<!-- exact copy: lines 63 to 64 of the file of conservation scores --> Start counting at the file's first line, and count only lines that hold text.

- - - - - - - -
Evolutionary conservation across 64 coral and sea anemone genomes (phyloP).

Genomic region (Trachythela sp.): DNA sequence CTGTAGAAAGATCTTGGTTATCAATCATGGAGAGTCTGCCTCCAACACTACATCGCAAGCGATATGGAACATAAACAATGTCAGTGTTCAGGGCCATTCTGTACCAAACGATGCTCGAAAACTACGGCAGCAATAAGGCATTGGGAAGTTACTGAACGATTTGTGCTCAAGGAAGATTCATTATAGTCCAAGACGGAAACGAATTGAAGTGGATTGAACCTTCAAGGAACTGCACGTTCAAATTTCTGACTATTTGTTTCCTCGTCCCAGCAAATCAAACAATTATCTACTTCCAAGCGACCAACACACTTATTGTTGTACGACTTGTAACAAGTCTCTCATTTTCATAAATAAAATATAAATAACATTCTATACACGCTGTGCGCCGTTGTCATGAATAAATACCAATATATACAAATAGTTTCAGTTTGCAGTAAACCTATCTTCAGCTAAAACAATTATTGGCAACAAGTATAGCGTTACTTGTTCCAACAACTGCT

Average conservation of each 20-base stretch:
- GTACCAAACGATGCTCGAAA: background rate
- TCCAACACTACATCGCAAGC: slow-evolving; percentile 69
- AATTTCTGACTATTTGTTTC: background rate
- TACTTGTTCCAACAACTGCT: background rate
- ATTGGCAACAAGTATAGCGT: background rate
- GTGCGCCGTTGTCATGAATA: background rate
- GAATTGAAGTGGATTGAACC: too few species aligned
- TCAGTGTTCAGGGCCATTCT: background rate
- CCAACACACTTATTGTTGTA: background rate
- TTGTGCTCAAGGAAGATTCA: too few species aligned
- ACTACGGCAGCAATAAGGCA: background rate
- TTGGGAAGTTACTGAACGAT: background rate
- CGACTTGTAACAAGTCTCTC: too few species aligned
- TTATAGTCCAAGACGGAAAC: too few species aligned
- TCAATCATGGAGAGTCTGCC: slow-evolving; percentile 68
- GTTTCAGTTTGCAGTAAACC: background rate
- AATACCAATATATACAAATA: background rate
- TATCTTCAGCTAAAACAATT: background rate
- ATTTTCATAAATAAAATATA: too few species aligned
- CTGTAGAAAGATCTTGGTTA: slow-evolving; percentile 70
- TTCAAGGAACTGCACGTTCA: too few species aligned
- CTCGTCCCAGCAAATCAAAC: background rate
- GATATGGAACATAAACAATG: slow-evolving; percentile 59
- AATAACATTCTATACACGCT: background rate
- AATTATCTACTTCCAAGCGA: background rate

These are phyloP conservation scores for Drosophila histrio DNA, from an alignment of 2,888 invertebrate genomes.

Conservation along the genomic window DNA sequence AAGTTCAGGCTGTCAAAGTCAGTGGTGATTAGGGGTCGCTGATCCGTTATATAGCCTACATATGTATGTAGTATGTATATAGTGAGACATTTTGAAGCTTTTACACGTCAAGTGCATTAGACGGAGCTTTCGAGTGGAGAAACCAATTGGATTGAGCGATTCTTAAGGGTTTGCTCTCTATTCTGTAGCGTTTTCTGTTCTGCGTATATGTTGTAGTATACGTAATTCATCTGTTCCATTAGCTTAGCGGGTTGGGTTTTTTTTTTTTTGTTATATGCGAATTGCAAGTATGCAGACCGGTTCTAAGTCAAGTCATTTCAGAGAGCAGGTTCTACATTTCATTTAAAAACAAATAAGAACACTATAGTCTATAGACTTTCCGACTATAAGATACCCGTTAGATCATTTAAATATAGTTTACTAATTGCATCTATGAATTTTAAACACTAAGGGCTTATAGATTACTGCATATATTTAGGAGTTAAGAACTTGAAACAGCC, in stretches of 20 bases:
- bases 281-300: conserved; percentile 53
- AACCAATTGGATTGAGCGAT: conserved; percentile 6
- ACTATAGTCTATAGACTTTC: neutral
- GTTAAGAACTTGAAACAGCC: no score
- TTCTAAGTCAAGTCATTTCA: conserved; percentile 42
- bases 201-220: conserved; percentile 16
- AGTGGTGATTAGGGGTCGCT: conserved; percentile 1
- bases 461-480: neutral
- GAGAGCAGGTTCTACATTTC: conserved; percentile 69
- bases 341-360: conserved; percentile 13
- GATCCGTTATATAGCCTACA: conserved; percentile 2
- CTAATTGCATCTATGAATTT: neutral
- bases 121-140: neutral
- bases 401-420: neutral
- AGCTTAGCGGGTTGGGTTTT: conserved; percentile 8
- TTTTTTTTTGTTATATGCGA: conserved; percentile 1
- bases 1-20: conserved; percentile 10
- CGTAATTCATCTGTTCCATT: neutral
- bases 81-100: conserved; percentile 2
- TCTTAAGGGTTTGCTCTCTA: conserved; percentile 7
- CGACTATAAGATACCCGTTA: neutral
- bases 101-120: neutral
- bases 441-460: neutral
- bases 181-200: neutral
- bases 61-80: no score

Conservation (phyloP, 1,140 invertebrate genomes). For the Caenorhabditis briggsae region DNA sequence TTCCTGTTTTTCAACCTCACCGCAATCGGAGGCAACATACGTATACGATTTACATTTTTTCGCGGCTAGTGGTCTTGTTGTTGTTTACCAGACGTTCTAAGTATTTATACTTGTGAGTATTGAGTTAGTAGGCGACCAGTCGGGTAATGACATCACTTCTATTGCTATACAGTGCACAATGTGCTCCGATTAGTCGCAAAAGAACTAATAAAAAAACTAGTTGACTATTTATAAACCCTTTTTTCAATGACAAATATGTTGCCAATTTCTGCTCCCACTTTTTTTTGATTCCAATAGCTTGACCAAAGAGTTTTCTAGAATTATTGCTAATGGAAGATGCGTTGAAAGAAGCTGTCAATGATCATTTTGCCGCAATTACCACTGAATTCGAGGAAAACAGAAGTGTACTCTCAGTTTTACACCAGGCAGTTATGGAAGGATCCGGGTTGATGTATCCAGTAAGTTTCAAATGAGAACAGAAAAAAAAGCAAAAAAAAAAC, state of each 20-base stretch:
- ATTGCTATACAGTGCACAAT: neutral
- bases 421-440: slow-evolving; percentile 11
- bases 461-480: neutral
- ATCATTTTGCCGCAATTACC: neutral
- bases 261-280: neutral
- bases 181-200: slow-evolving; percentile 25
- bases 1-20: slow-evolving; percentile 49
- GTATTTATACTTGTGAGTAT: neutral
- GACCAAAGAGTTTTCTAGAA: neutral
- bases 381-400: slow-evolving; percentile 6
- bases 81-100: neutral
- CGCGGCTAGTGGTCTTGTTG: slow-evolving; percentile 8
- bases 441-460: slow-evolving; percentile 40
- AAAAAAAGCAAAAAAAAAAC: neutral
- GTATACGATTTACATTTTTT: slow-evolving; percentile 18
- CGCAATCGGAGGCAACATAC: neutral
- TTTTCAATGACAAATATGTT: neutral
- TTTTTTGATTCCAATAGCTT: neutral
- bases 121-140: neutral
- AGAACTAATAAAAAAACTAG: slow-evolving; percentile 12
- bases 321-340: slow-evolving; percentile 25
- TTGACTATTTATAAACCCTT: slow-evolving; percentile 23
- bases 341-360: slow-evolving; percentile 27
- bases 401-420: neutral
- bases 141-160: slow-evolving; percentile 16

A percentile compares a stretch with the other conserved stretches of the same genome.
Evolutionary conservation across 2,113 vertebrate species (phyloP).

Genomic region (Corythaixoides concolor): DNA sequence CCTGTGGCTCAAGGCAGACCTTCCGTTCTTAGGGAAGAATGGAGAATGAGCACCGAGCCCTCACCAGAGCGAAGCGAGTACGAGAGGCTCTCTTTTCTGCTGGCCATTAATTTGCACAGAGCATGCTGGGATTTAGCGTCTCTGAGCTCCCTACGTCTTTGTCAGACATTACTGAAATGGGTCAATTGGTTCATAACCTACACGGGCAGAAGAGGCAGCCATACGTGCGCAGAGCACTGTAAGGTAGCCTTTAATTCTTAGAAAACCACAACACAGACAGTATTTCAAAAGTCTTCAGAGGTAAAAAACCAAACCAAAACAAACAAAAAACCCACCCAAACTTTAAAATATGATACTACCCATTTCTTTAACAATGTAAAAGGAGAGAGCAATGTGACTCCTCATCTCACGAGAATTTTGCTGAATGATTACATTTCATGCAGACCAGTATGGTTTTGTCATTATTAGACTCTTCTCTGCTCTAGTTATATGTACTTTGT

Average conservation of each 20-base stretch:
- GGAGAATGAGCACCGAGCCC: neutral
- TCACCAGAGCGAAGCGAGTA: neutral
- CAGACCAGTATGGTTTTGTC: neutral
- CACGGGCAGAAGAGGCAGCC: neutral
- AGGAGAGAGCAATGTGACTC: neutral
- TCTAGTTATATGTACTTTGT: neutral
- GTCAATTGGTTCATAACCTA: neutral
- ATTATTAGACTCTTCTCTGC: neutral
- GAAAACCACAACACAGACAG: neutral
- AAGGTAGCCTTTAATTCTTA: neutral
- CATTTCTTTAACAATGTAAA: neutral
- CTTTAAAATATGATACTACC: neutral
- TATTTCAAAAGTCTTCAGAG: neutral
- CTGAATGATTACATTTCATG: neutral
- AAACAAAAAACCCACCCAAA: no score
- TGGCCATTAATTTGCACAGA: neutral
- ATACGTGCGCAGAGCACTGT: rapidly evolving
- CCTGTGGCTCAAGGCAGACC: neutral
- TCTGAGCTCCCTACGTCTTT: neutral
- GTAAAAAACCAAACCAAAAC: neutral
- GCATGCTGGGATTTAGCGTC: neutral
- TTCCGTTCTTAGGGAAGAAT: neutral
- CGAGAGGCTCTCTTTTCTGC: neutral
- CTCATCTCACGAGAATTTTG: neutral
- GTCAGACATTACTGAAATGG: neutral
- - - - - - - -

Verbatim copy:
- bases 1-20: slow-evolving; percentile 49
- GTATTTATACTTGTGAGTAT: neutral